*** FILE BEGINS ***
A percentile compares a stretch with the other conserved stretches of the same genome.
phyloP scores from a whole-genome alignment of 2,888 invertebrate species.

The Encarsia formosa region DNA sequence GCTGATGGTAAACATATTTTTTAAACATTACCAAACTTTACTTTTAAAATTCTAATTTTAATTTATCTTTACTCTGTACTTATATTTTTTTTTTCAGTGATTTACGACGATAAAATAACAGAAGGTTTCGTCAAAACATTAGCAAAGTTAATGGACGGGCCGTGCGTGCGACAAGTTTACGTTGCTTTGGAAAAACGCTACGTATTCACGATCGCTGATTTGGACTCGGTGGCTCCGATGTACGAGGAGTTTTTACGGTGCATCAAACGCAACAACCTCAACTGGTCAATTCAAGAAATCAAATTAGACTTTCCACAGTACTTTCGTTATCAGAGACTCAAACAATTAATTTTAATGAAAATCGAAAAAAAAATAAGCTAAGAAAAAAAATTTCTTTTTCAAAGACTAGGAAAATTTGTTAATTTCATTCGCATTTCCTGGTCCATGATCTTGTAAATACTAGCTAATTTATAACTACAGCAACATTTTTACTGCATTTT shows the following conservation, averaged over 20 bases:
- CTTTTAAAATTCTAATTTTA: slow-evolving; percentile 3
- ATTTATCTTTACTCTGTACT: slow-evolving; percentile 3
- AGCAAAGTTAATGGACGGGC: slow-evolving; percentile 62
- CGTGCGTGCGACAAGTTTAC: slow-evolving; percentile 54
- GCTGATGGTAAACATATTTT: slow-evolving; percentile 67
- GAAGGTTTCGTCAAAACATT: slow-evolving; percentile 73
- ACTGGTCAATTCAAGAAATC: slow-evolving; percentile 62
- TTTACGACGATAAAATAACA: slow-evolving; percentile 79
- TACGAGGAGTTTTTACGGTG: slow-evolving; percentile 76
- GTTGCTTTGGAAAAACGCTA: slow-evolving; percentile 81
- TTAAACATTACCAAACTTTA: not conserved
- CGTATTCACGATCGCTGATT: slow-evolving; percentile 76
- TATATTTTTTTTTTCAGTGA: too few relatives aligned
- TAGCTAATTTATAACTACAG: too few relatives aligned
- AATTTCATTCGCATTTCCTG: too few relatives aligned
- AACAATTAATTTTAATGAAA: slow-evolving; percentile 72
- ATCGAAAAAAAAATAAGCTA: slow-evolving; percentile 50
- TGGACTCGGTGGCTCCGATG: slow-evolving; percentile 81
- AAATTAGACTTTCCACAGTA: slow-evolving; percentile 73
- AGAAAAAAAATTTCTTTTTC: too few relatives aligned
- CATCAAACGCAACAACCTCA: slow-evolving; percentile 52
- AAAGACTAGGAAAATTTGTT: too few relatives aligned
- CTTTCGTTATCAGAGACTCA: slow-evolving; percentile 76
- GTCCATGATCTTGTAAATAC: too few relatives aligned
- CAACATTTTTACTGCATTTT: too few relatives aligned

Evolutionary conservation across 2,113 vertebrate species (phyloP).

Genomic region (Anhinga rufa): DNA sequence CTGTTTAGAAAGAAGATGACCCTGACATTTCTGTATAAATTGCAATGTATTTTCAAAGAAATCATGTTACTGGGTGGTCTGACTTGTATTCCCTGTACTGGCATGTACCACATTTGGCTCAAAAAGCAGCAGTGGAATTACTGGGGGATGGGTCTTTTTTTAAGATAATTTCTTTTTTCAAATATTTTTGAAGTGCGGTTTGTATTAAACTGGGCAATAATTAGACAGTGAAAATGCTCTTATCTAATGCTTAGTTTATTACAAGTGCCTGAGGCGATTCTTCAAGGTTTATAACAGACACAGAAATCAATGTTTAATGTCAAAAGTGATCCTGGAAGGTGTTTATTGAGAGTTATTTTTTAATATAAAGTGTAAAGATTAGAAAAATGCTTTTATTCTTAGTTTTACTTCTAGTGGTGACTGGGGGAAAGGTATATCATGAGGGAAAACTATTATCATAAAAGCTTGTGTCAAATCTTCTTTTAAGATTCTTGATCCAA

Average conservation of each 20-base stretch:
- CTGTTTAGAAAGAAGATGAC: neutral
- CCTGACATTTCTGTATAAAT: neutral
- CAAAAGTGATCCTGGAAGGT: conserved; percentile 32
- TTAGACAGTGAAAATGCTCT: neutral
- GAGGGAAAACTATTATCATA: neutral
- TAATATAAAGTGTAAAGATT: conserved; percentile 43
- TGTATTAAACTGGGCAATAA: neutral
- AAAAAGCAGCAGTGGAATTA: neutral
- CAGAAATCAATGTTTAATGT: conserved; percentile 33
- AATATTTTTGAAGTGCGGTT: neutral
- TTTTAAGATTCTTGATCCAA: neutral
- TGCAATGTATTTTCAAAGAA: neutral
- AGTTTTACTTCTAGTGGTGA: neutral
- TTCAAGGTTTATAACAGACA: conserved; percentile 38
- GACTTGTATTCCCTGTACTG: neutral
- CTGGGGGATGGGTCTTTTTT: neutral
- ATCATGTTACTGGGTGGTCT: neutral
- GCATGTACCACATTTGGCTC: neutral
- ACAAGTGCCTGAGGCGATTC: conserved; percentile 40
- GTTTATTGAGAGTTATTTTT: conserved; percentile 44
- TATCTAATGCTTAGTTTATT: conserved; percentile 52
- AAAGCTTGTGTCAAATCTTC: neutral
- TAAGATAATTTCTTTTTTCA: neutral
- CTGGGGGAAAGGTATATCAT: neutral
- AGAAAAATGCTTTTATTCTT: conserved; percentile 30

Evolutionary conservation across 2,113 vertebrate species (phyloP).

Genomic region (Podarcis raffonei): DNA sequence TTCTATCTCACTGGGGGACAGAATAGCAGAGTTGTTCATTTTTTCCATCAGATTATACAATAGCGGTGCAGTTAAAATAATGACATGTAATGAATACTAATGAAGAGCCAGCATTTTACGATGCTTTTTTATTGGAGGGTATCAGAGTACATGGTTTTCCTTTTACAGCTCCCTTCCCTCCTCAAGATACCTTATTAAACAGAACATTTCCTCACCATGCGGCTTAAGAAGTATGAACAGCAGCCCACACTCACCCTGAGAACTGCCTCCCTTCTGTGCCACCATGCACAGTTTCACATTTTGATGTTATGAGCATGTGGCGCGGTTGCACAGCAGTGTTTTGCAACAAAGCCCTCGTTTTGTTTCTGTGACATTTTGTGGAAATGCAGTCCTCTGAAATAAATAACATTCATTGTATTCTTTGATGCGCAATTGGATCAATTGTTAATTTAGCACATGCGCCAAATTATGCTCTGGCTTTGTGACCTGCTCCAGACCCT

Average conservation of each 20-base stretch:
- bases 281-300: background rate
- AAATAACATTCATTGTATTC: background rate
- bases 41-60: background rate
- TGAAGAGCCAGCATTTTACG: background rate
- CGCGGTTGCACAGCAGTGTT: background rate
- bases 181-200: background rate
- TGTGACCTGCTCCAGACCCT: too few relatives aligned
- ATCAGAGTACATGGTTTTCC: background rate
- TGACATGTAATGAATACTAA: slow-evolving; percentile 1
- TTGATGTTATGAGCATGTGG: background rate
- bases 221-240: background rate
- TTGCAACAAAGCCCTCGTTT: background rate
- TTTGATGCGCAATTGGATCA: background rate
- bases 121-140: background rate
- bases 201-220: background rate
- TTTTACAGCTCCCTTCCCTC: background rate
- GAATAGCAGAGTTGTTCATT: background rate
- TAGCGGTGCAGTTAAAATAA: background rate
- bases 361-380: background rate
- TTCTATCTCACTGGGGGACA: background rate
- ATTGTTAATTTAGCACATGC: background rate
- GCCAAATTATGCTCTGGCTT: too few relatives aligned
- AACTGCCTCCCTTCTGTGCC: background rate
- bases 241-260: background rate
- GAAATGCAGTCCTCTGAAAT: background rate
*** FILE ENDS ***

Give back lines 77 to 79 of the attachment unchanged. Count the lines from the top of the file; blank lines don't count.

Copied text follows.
- TAGCGGTGCAGTTAAAATAA: background rate
- bases 361-380: background rate
- TTCTATCTCACTGGGGGACA: background rate